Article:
The Turkish lira rose against the dollar and the safe-haven yen fell broadly today in the wake of a failed Turkish coup over the weekend, easing investor concerns about political uncertainty and geopolitical risks.
The Turkish lira recovered some of the losses suffered on Friday when it slid nearly 5 percent as news of the coup attempt spooked investors.
In Asian trade today, the lira last traded at 2.9575, up roughly 2.1 percent on the day.
Turkish authorities rounded up nearly 3,000 suspected military plotters on Saturday and ordered thousands of judges to be detained after thwarting a coup to topple President Tayyip Erdogan.
The yen is regarded as a safe haven currency partly because of Japan’s net creditor status. As a result, the yen tends to rise in times of market stress, but often comes under pressure when investor risk appetite improves.
The dollar will probably take a breather in the near term, after its sharp rally against the yen last week, said Satoshi Okagawa, senior global markets analyst for Sumitomo Mitsui Banking Corporation in Singapore.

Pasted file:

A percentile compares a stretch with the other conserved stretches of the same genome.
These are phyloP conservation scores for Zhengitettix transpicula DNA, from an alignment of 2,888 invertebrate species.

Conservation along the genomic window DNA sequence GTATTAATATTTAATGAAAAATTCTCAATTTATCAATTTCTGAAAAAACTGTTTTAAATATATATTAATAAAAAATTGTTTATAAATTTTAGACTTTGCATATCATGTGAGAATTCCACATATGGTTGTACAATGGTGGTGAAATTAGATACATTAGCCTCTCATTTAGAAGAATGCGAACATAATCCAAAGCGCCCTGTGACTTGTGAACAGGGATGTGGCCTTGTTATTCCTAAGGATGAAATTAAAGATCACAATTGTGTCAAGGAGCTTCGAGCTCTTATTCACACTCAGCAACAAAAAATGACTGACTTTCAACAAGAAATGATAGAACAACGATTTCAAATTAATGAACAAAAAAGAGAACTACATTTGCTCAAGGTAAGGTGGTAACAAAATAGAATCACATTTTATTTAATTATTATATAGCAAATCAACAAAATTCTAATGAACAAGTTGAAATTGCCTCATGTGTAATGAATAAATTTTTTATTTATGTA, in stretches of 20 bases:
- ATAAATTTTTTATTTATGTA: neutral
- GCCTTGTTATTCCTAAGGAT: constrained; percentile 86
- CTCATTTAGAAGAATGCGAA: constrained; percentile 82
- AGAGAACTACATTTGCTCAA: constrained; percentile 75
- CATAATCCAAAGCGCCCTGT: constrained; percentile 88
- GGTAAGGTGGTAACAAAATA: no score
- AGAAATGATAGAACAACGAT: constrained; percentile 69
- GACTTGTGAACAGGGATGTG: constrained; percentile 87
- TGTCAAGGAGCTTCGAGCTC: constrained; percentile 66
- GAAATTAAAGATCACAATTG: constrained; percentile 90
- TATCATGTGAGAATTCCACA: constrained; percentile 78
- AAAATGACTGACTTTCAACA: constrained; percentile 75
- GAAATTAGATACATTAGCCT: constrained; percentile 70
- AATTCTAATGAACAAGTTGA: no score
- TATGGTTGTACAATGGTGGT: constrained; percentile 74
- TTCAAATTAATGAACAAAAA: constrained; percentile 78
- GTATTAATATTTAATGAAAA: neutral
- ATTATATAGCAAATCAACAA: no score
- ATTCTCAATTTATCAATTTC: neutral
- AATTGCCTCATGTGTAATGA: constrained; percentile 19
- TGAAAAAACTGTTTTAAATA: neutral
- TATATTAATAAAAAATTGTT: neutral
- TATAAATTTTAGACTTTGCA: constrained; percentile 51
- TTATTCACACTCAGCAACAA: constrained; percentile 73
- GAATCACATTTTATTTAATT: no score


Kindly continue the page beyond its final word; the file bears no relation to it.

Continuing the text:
He said that he does not expect the dollar to fall below 100 yen, but it will probably have a hard time rising above 107 yen.
The yen had slid more than 4 percent against the dollar last week for its worst weekly performance since late 2009, pressured by speculation that Japan might adopt more aggressive economic stimulus measures, namely “helicopter money” handouts to residents to encourage spending.
While analysts are skeptical that Japanese authorities would resort to such measures, the chatter about more aggressive stimulus has put added focus on whether the BOJ will unveil more monetary easing at its policy meeting in late July.
Traders said that there was limited reaction to a Financial Times report saying that Japan’s SoftBank Group Corp (T:9984) has agreed to buy ARM Holdings PLC (L:ARM) for 23.4 billion pounds ($31 billion).
Traders noted that details of the deal and how much foreign exchange flows it might generate were unclear.
The New Zealand dollar fell after New Zealand’s consumer price index rose less than expected in the second quarter and led the market to price in a higher probability of an interest rate cut in August.
The New Zealand dollar set a 2-week low of $0.7068 and was last trading at $0.7097, down 0.3 percent on the day.
Given the prospects for a rate cut in New Zealand and the possibility of one or two rate increases by the U.S. Federal Reserve later this year, the New Zealand dollar might fall below 70 U.S. cents and towards the mid-60s by year-end, said Steven Dooley, currency strategist for Western Union Business Solutions in Melbourne.